Although it does not scream anything about Alaska, this shawl will always be my memory shawl of my cruise to Alaska. It will remind me of planning and swatching and starting the knitting process, while in class with Amy Singer. I will remember pinning the swatch out on a towel on the glass coffee table in our stateroom, wondering what the stewards would think of it, but knowing they wouldn't touch it. Everything else around it would be spiffied up anytime we were out of the cabin, but they had a great instinct about what to tidy up and what not to touch.
I will remember sitting on the couch in that state room, starting the actual cast on. I will remember that stateroom getting too sway prone, one day of very rough seas, and going to a more midship area, sitting in the common area, knitting and trying to not really look at the waves. It was enough to feel them.
I will remember being thrilled with Amy's creativity to come up with several lace patterns that had names and concepts for Alaska. We were instructed to pick two and work out the arrangement, and then cast on at the point of the triangle. With steady increases, adding more and more motifs, we would have a shawl. Oh and just because this was Seasocks Cruise 2008, we were invited to make it in sock yarn. This actually was a novel concept to me, and I find I really like the resulting shawl's drape and feel.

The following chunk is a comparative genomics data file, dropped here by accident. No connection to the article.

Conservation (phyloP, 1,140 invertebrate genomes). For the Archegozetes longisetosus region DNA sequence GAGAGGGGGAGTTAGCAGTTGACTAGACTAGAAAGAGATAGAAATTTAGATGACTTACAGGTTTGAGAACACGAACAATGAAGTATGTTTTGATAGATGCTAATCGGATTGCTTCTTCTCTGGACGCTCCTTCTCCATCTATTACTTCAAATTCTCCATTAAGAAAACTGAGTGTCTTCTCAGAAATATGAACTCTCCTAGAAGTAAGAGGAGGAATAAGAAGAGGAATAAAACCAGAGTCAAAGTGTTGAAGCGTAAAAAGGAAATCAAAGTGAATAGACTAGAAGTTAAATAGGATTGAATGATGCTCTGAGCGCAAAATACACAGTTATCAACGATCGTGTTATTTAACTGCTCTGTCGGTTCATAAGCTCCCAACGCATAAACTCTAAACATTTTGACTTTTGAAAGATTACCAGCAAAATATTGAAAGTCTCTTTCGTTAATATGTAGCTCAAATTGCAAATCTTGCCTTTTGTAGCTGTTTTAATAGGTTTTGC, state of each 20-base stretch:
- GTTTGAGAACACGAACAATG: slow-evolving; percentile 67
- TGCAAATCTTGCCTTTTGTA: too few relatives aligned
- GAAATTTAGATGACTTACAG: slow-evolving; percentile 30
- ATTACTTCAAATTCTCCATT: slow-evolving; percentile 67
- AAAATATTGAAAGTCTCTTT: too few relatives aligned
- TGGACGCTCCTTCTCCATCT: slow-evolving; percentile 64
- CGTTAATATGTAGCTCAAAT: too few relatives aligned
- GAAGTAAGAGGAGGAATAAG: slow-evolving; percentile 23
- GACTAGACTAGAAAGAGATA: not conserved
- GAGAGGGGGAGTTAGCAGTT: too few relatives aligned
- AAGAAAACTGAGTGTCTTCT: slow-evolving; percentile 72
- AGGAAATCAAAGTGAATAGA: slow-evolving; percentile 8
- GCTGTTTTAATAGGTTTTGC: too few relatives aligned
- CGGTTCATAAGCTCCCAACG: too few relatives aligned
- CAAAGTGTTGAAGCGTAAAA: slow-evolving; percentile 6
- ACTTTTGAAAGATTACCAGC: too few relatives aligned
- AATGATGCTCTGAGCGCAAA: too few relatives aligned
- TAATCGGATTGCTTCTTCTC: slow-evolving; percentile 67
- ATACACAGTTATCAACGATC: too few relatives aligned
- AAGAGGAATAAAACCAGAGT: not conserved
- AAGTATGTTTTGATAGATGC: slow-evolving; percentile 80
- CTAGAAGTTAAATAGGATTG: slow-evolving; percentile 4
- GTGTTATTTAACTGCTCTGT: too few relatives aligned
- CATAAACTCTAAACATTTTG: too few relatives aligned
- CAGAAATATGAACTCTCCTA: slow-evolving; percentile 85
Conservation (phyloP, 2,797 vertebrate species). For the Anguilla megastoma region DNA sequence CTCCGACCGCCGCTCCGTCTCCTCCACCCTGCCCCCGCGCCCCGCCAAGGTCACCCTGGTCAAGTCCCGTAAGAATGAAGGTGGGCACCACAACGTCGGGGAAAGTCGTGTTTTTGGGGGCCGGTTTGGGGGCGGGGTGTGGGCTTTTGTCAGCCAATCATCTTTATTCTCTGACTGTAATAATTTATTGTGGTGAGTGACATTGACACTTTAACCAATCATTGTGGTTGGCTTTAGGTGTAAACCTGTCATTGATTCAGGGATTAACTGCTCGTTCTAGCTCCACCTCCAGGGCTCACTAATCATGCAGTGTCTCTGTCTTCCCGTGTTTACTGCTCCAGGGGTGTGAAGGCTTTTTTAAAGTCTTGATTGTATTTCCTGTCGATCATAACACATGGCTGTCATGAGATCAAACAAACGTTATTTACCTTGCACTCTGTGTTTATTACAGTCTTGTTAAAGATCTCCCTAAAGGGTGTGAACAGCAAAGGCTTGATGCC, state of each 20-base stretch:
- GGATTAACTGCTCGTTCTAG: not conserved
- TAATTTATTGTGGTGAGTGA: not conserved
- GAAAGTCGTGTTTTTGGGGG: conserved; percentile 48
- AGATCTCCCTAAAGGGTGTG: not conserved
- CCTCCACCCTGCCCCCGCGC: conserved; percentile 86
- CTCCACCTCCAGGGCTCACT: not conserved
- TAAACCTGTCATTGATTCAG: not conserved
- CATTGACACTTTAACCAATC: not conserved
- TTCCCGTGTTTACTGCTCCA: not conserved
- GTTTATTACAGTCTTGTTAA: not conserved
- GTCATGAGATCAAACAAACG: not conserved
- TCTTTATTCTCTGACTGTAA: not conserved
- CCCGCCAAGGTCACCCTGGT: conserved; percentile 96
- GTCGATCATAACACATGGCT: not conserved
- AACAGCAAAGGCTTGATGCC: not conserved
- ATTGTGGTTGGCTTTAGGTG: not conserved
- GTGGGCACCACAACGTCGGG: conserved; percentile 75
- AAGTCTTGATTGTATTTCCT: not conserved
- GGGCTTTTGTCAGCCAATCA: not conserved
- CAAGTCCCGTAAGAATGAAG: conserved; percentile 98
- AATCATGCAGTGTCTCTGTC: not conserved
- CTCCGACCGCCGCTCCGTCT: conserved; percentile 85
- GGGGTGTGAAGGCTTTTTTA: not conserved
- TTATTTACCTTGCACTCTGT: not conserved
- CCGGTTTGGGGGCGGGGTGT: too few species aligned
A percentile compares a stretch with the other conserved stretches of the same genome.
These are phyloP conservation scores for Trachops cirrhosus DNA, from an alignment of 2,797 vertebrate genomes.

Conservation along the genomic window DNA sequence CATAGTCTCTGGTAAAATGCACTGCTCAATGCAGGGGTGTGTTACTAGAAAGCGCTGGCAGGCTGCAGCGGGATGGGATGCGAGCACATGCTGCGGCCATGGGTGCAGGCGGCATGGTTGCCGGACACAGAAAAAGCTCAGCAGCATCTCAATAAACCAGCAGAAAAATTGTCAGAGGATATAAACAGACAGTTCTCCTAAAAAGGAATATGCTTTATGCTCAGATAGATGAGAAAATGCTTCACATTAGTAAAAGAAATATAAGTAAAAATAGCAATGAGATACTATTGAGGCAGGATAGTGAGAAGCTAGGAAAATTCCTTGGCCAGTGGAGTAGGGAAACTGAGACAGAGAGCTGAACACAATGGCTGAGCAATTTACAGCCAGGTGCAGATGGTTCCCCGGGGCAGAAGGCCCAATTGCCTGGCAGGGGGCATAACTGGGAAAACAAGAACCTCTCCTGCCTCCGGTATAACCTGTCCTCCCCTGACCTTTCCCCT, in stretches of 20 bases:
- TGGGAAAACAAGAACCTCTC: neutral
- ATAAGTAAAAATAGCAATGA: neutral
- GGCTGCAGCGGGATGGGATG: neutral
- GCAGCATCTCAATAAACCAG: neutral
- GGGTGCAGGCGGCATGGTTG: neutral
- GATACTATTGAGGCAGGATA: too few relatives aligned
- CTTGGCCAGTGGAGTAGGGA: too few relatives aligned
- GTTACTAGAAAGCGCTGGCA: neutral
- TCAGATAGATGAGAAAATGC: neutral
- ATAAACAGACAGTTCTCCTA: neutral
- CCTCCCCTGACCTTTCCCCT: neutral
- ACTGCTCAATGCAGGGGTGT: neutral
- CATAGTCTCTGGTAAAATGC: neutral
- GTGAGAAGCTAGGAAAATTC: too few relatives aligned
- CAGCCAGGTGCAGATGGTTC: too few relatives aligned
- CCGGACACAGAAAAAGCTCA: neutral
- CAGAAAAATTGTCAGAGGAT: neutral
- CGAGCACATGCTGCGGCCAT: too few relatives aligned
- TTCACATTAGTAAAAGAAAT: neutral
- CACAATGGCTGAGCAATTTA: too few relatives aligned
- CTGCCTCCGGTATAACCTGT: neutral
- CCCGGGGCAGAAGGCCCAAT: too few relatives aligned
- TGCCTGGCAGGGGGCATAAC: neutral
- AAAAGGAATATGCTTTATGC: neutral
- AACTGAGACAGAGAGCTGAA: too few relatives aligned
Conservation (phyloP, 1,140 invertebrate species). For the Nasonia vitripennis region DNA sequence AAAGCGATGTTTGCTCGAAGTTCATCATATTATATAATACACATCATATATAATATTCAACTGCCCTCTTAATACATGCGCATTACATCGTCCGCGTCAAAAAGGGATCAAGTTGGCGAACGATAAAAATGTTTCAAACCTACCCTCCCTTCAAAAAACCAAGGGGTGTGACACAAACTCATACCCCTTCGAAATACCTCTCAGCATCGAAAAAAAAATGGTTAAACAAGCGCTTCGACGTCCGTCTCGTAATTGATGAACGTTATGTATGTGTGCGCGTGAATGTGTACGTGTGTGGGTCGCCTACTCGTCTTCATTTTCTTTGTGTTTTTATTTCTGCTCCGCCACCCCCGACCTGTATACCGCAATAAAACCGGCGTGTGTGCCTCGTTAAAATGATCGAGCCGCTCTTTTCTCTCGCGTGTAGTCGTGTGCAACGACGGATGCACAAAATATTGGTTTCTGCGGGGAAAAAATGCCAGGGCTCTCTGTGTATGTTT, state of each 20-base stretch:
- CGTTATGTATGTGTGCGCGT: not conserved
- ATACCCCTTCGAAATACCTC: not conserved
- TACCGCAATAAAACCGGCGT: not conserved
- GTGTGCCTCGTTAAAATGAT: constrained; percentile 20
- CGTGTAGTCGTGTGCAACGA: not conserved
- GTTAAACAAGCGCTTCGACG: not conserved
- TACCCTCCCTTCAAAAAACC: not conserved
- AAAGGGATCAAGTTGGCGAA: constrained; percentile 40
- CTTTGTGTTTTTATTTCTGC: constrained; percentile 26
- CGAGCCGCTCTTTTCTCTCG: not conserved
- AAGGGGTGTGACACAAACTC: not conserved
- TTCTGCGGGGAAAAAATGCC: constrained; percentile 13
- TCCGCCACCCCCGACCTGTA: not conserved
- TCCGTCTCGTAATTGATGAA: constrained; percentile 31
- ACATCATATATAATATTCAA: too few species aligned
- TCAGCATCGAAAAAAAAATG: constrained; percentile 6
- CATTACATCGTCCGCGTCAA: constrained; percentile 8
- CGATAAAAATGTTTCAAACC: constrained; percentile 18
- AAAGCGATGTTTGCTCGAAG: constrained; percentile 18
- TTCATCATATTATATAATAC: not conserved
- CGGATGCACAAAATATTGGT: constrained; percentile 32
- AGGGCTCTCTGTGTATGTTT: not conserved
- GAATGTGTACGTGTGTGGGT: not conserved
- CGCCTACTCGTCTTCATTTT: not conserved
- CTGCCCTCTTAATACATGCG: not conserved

So in keeping with the theme, I knit a shawl shaped like a whale tail:
Here's a photo unpinned and draped:
I've worn it once, and find I like that extra bit that curves along the top. The shawl stays on my shoulders pretty well, being a non slippery yarn. But if I am moving and need to anchor it more, I can tuck those extra curved bits under my elbow and keep the shawl in place. The style will not work with a shawl pin, the shawl is too wide and therefore too shallow to really fit around my shoulders and pin in place.
The lace patterns I chose from Amy's suggestions were whale tail, and icebergs. The whale tail runs right down the middle of the shawl, and the icebergs pattern surrounds it. Here's a close up:
This has been one of my favorite shawls to knit so far, not just because it was a memory shawl, but also the patterns were pretty repetitive, and easily memorized, the increases were dependable constant, and the yarn was enjoyable to knit. I have thoughts of doing it again, because it's a great way to use those expensive hand dyed sock yarns that really never seem to be worth a pair of socks.
Here's the specific details on the project:
Yarns used: Mountain Colors hand painted yarns Barefoot, one skein in Lost Trail colorway, 350 yds. Patons Kroy sock yarn 2 skeins 384 yards, in Gentry Gray. Basically I knit until the yarn was all gone.
Circular needles size 5
Cast on 43 stitches. Instead of starting with just say 5 stitches for a point, I went ahead and made a flat end to the triangle, so that I could start the lace pattern right away.
Cast on May 11th. Finished Aug 5th. Entered into 2008 State Fair, no ribbons.